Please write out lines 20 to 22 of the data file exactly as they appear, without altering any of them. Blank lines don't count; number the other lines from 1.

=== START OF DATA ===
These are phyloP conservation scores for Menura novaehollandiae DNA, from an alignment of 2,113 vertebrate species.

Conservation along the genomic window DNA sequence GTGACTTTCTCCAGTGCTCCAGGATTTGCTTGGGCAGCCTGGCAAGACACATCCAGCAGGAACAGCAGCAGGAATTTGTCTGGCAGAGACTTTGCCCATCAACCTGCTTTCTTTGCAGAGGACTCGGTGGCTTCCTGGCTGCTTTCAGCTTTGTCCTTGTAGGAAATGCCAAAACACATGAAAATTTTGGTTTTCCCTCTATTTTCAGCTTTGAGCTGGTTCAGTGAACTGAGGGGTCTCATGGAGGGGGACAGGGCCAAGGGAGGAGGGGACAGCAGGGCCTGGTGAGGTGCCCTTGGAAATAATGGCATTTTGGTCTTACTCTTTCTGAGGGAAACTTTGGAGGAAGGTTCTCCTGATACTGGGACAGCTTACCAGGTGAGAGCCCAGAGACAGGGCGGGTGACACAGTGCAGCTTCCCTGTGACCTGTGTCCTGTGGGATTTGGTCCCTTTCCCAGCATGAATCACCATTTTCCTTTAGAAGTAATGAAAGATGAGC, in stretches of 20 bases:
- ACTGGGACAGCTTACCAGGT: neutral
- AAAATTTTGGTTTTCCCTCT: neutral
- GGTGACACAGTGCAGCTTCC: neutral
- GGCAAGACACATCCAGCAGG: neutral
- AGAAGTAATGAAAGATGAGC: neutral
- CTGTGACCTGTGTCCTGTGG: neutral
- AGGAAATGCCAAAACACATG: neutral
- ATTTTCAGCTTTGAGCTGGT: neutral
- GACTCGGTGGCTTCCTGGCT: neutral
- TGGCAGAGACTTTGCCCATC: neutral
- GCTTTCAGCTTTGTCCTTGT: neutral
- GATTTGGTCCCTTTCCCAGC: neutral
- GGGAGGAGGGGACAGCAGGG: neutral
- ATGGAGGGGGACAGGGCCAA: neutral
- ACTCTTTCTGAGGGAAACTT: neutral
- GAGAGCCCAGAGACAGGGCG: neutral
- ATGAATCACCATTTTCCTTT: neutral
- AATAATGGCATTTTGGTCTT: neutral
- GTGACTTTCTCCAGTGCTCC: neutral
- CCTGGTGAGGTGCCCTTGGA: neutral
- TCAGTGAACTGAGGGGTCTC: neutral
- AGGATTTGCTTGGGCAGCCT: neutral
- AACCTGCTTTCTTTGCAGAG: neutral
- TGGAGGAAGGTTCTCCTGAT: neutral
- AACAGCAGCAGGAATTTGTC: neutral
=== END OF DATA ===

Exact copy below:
- AATAATGGCATTTTGGTCTT: neutral
- GTGACTTTCTCCAGTGCTCC: neutral
- CCTGGTGAGGTGCCCTTGGA: neutral